"My father's best friend was a food critic, so I went with them to eat everywhere," she recalls. "Going out to restaurants was just part of the culture in France."
She cites those meals, and that region, as chief among her earliest influences, though at the time she had no plans to become a chef.
After studying economics and international business at university, Crenn moved to San Francisco and worked a series of odd jobs -- French tutor, babysitter, marketing -- before falling in with the local restaurant crowd. It wasn't until she worked the line at the infamous Stars Restaurant when she was 26 that Crenn was truly hooked.
"We had to create the dishes," recalls the chef, explaining that it was up to the commis' -- prep cooks, essentially -- to come up with their own menu items with help from the sous chefs. "You got to go back to your own heritage. That was very powerful to be able to create something personal at such a young age."
It informed what she would eventually do at Atelier Crenn, which she opened in 2011 after running kitchens around the world, from New York to Jakarta, Indonesia. A year later, she would get the Michelin stars.
Yet Crenn admits that achieving recognition comes with a responsibility: to use the platform in a positive way to affect change.
"I'm in an industry that has a lot to do with humanity," says Crenn, who describes what she's doing as much about activism as it is about feeding people. "When you have food, you have people, when you have people, you have to think about the planet. Food defines your society, how humanity is going to be."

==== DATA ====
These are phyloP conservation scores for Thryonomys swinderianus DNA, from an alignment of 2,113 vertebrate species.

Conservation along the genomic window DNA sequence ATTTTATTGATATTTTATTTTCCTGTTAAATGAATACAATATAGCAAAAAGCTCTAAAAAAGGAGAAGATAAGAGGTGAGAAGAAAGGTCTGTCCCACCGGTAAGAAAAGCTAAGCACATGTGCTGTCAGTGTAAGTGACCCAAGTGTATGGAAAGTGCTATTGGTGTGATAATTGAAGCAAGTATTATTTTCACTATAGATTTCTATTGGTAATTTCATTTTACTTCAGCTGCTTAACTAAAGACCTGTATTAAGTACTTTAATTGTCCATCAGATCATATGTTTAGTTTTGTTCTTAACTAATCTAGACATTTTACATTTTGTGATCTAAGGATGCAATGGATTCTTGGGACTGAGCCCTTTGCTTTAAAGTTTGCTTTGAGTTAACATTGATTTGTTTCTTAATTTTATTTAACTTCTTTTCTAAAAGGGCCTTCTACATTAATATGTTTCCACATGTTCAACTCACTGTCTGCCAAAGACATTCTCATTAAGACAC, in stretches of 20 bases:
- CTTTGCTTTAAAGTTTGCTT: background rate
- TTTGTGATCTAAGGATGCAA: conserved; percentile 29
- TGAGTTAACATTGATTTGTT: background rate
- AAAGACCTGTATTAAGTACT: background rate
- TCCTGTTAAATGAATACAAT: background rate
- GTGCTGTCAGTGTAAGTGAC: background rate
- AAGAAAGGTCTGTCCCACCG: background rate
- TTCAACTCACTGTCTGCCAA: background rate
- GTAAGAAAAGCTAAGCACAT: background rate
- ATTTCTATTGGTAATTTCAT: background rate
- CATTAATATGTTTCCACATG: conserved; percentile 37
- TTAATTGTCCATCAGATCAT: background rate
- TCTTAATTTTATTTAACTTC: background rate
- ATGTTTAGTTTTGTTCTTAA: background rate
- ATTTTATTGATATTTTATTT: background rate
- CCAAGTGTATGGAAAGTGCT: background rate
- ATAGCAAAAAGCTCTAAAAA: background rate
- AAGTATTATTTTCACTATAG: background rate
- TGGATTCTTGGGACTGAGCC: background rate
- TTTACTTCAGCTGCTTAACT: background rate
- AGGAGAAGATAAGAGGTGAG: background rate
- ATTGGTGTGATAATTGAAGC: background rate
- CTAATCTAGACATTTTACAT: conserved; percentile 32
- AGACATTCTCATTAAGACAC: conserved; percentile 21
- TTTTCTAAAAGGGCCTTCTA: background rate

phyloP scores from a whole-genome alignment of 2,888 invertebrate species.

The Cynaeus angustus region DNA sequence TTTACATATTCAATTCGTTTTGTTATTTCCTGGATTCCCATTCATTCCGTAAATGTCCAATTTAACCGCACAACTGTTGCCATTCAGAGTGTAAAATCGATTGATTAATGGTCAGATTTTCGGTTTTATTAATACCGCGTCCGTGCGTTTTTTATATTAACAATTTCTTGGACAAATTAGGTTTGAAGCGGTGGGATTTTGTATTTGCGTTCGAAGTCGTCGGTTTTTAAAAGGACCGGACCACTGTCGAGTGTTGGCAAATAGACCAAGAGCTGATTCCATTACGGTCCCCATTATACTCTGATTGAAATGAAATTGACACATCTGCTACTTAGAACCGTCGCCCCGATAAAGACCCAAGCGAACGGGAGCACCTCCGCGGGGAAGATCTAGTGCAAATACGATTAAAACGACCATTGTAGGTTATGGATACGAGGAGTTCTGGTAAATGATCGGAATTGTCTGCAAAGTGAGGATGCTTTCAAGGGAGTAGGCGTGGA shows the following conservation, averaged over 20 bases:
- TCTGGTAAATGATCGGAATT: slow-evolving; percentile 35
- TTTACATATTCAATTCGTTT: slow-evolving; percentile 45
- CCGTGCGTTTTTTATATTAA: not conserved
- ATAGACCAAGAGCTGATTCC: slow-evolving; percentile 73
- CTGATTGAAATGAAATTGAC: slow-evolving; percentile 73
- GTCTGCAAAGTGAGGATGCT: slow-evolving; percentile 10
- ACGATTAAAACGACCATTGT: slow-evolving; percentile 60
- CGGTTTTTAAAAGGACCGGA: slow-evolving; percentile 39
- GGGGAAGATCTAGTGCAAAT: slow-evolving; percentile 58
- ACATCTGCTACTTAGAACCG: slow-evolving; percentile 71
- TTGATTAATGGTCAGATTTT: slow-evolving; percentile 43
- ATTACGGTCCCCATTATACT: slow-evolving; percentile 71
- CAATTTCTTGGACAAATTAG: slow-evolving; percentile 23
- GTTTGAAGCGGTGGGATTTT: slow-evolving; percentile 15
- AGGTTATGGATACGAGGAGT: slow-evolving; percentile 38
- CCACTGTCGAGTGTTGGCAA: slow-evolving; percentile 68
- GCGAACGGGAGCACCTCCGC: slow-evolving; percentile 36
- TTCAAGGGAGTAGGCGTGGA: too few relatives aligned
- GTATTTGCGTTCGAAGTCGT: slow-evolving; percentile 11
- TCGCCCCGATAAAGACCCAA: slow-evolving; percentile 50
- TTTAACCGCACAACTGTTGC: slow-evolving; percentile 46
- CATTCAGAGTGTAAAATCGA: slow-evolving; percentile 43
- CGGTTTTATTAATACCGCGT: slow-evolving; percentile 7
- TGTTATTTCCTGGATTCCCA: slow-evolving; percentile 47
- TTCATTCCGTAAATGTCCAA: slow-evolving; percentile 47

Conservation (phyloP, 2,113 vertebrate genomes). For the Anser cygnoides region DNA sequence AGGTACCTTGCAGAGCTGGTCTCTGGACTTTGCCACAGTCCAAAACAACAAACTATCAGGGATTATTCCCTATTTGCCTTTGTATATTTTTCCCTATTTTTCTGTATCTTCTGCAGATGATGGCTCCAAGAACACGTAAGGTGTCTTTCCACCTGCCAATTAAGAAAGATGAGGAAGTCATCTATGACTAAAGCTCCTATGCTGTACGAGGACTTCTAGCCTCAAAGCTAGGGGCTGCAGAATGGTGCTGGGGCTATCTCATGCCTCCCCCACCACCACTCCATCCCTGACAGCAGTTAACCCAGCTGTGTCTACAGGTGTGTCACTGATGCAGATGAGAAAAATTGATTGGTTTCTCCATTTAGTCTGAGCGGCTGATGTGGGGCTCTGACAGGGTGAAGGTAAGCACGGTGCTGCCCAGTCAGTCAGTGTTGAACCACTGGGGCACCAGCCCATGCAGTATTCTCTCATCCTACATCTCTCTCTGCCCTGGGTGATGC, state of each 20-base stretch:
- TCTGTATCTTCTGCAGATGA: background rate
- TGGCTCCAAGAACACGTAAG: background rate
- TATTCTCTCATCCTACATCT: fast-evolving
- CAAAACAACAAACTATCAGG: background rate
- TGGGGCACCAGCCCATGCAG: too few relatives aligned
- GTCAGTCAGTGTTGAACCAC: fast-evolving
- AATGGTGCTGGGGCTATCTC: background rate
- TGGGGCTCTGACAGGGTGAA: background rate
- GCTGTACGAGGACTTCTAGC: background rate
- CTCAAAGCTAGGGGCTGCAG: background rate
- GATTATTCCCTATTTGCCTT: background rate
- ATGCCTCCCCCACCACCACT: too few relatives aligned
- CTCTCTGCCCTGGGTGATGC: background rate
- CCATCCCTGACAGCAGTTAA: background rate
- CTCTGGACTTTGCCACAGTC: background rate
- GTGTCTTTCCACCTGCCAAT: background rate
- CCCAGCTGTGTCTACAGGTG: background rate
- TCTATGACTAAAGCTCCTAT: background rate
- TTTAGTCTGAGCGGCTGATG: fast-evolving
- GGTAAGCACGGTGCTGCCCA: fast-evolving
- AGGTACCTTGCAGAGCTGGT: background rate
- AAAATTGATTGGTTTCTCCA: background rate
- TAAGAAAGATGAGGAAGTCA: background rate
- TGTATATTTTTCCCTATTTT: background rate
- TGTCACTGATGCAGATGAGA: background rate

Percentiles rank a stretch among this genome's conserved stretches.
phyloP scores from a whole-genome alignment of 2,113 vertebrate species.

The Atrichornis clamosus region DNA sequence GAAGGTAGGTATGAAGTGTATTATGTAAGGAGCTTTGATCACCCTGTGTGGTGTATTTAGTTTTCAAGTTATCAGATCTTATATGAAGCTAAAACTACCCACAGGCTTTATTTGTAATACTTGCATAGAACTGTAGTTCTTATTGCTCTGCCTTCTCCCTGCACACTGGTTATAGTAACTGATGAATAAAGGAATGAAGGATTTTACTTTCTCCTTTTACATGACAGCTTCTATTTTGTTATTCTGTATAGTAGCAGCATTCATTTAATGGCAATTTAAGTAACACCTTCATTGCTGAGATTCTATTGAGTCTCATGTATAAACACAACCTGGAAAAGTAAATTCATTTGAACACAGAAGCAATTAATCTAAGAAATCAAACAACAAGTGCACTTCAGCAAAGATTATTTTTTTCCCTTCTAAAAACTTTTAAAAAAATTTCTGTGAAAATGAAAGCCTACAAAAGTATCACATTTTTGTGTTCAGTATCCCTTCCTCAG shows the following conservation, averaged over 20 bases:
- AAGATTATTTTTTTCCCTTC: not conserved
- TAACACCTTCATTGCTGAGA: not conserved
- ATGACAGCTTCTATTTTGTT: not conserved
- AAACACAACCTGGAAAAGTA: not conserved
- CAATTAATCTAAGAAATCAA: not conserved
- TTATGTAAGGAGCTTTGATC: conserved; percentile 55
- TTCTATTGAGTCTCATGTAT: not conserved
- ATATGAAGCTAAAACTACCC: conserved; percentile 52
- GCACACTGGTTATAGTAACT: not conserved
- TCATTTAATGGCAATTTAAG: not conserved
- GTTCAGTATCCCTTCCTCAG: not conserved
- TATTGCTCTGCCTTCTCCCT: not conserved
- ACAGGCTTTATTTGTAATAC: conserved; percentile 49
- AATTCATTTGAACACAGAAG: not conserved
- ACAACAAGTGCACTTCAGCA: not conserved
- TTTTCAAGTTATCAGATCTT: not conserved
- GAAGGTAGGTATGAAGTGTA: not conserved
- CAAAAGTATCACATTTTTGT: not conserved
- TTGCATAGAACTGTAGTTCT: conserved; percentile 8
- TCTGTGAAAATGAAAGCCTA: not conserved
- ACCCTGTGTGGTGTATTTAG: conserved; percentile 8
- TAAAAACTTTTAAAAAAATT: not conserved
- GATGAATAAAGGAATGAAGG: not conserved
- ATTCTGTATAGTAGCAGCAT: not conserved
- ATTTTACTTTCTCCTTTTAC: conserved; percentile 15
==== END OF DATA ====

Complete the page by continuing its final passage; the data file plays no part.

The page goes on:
Crenn believes that she has landed in perhaps the most important industry in the world: one that touches almost every field and issue -- politics, farming, labor, climate change. And, of course, discrimination.
"We're cooking, we're growing, but we have to be talking. We have to be out there and have a voice."
Last year, Crenn was instrumental in creating the Root Project with Michelle Jean and a small group of other chefs to assist farmers in Haiti.
She traveled hours through the mountains to go directly to the farmers, to help plant trees for coffee and cacao. Working in partnership with Pan American Development Foundation, Crenn felt it necessary to see exactly where aid was actually going. Now, she buys that coffee to use in her businesses.
And when the fires broke out in Northern California this past Fall, Crenn -- whose farm in Sonoma was miraculously untouched as flames blazed around it -- was among the first to spearhead relief efforts for her neighbors by coordinating chefs to cook for displaced workers.
But perhaps the best use of her voice goes back to that whole female thing. She works hard to lift up and promote women. There's a huge imbalance, she says, that despite the #metoo movement, is not shifting quickly enough.
In March, she kicked off a dinner series called "Women in Food" at her more casual Petit Crenn in the Hayes Valley neighborhood of San Francisco. Showcasing a dozen female chefs from around the world, it will continue through November. The dinners sold out within two minutes; there were six hundred people on the wait-list.
"See, that tells you people are interested, not because we are women, but because of the voice we are bringing out there."
A voice that is, among other things, necessary and relevant -- no matter the category.